The audible implications of ISPs is wide-band intermodulation distortion. Everytime a peak clips, it creates a shot of wide band distortion that sounds like noise or hiss. This robs the audio of dynamic range and can give the audio a "hazy" kind of sound. A clip here or there is not a problem because they are so short the resulting artifacts are usually not audible. But with sections of high density ISPs (more ISPs per unit time), the more ISPs become an audible issue. The louder the track is the more chance there will be a high density of ISPs. I've found, for my music, that targetting -16 LUFS does a good job of balancing loudness, dynamic range and ISP risks with a bias to sound quality over loudness. But for those working with loud tracks, like >12 LUFS, high density ISPs become more of an issue. The issue is only a problem if you care about the resulting comprimised sound quality or not.
Not so long ago I heard a well-established mastering engineer mentioning -8 LUFS as current standard. According to him (and he knows his stuff) that is today's normal. He also mentioned that going above that is mental.
Personally I can't imagine mastering something so loud. I don't want to go beyond -13 LUFS, because everything sounds too distorted. Your target of -16 LUFS seems great. That's a good balance indeed. I wish it could stay that way globally.

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plexuss
KVRAF
4718 posts since 8 Jul, 2009

Post Fri Dec 03, 2021 4:48 pm

michal.ochedowski wrote:
Fri Dec 03, 2021 8:08 am
Not so long ago I heard a well-established mastering engineer mentioning -8 LUFS as current standard. According to him (and he knows his stuff) that is today's normal. He also mentioned that going above that is mental.
Personally I can't imagine mastering something so loud. I don't want to go beyond -13 LUFS, because everything sounds too distorted. Your target of -16 LUFS seems great. That's a good balance indeed. I wish it could stay that way globally.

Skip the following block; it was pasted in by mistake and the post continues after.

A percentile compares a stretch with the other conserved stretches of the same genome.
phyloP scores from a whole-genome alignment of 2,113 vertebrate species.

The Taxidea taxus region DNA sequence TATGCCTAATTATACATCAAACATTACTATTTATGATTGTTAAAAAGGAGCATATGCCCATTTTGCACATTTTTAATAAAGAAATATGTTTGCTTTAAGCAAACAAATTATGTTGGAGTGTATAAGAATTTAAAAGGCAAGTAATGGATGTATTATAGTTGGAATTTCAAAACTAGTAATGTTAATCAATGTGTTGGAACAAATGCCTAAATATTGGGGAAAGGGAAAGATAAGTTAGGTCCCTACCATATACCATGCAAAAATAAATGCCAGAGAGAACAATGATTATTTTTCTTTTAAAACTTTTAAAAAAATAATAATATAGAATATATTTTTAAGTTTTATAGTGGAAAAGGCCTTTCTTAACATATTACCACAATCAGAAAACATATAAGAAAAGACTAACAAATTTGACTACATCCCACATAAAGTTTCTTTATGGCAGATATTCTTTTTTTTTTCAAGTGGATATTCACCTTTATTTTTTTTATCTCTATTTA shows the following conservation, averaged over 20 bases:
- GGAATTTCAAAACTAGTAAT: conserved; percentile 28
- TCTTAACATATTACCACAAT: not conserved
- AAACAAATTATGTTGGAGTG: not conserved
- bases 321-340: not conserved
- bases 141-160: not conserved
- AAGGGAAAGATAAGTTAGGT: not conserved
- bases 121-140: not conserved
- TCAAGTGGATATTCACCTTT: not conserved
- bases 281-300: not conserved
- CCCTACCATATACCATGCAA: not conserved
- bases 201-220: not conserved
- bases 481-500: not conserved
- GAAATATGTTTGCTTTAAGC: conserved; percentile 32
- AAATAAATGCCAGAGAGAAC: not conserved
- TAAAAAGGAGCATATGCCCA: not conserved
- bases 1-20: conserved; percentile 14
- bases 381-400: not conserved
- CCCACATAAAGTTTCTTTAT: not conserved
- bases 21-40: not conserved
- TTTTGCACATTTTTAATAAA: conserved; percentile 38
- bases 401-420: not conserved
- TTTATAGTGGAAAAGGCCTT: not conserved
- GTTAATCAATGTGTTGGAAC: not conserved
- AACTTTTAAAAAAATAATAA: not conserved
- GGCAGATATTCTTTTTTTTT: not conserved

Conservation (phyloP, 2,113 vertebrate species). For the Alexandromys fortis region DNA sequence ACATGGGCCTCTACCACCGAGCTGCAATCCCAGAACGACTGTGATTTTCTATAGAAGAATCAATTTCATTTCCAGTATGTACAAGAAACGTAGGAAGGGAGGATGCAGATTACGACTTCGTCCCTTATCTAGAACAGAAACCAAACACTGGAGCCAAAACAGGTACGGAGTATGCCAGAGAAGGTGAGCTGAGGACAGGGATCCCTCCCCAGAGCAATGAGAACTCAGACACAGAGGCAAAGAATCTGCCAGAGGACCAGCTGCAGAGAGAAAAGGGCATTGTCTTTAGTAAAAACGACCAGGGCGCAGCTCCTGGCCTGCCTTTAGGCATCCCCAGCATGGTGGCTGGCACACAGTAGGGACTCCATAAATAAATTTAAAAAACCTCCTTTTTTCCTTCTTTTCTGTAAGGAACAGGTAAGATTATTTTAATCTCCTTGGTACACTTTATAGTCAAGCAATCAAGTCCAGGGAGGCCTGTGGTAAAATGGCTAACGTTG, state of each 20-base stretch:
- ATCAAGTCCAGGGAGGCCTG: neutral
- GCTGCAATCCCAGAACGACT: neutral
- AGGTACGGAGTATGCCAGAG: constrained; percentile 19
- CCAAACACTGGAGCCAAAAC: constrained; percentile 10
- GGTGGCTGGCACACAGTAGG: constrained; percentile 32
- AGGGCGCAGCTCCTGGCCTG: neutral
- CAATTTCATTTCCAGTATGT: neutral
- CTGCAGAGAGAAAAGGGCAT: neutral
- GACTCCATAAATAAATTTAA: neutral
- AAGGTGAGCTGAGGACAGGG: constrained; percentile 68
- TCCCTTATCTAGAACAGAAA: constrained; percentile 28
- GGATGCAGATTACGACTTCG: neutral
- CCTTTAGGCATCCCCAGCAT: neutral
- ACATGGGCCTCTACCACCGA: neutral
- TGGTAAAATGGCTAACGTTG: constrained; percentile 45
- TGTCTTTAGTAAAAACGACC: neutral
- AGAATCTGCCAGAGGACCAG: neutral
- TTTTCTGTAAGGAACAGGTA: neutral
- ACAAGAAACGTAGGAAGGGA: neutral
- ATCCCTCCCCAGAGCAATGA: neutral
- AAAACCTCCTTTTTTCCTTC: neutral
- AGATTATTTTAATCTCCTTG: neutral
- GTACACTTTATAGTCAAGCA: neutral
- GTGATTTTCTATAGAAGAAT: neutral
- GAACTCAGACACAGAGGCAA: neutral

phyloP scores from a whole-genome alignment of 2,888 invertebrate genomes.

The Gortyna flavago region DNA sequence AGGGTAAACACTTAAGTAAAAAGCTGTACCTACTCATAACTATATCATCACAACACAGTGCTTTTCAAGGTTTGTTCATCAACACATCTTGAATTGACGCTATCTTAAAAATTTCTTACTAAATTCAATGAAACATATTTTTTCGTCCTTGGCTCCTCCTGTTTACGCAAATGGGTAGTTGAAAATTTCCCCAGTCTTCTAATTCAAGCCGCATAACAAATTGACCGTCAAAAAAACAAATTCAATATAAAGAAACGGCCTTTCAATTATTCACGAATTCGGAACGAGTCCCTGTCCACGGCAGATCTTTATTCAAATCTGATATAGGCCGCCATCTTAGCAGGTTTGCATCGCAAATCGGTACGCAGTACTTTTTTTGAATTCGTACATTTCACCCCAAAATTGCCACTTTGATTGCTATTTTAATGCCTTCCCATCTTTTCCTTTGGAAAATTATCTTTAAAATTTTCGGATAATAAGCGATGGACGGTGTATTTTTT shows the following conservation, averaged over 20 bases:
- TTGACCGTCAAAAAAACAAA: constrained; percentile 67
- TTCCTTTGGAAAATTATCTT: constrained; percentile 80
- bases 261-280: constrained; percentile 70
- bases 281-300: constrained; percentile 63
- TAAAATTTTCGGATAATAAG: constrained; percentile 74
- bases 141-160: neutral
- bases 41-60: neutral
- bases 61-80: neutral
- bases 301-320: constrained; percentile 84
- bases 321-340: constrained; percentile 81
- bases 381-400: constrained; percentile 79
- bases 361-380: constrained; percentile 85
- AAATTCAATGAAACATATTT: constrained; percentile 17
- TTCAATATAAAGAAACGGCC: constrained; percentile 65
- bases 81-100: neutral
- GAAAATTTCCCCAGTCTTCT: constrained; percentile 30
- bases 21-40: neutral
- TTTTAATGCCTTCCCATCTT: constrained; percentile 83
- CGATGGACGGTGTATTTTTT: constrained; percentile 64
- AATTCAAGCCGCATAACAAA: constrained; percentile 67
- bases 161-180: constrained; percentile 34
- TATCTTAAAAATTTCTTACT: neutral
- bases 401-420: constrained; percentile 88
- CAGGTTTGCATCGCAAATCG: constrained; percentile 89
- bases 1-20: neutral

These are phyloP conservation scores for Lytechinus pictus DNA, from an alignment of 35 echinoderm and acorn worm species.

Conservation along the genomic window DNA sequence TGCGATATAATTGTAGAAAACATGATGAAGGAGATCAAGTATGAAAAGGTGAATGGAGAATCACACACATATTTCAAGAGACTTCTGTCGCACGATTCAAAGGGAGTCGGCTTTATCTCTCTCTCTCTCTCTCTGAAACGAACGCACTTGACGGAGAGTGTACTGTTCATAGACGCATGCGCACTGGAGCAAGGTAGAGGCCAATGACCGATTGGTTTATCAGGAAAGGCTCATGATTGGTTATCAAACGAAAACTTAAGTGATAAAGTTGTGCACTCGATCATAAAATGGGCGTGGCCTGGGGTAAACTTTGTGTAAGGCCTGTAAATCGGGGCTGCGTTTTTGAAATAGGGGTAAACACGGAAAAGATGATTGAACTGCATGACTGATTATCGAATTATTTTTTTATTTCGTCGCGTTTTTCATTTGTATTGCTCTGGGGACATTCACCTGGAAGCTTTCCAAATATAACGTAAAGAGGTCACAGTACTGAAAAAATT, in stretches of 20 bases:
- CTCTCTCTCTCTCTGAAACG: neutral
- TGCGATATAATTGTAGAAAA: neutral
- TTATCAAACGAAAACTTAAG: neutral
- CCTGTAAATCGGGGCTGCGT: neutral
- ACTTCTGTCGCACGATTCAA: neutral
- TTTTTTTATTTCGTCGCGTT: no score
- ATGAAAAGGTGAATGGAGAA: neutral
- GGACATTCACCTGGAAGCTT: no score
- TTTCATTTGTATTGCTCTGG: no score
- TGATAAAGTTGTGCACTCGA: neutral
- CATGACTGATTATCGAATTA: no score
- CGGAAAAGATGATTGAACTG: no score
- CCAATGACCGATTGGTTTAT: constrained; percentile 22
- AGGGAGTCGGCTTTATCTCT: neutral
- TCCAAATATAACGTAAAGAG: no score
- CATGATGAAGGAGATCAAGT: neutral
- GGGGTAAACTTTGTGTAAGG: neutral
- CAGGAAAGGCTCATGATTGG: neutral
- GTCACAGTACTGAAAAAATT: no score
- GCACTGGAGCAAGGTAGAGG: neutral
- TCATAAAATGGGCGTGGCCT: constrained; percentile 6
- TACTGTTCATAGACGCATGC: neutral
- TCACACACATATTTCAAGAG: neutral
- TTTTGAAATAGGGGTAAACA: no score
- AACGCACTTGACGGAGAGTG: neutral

Here's what 16 LUFS can sound like.

https://soundcloud.com/musicofplexus/fairy-flight

Youlean Loudness Meter Export.png
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Last edited by plexuss on Fri Dec 03, 2021 6:47 pm, edited 1 time in total.

sircuit
KVRian
817 posts since 15 Jul, 2016

Post Fri Dec 03, 2021 5:50 pm

You can gain 5 LU in bass-heavy music just by boosting (and compressing) the 20-50 Hz area. Talks about LU should be correlated to music genre. Also, in the end, the only reason we go loud is to give the song density and to have our song perfectly audible at very low level. Listen your music at very low levels and hear elements dissapearing from the mix. Take a top40, do the same, and the entire mix still stands at very low volume.

OT: ISPs are overrated massively imho. We make music for the 99.9%, not for the 0.01%, remember that.

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plexuss
KVRAF
4718 posts since 8 Jul, 2009

Post Fri Dec 03, 2021 6:00 pm

sircuit wrote:
Fri Dec 03, 2021 5:50 pm
OT: ISPs are overrated massively imho. We make music for the 99.9%, not for the 0.01%, remember that.
We who? You mean, we you. I make music for myself. That's 1 of 7.9 billion or the 0.00000001%. I guess that's why I can concern myself with ISPs, LUFS and optimizing DR and LU vs making 💩 sounding audio like typical top 40 examples. YMWV

sircuit
KVRian
817 posts since 15 Jul, 2016

Post Fri Dec 03, 2021 6:20 pm

All these technical subtleties that could be a problem (arguably) only on a very expensive audio system while the music ends up on the platform with the crappiest lossy encoder on the market. YMWV indeed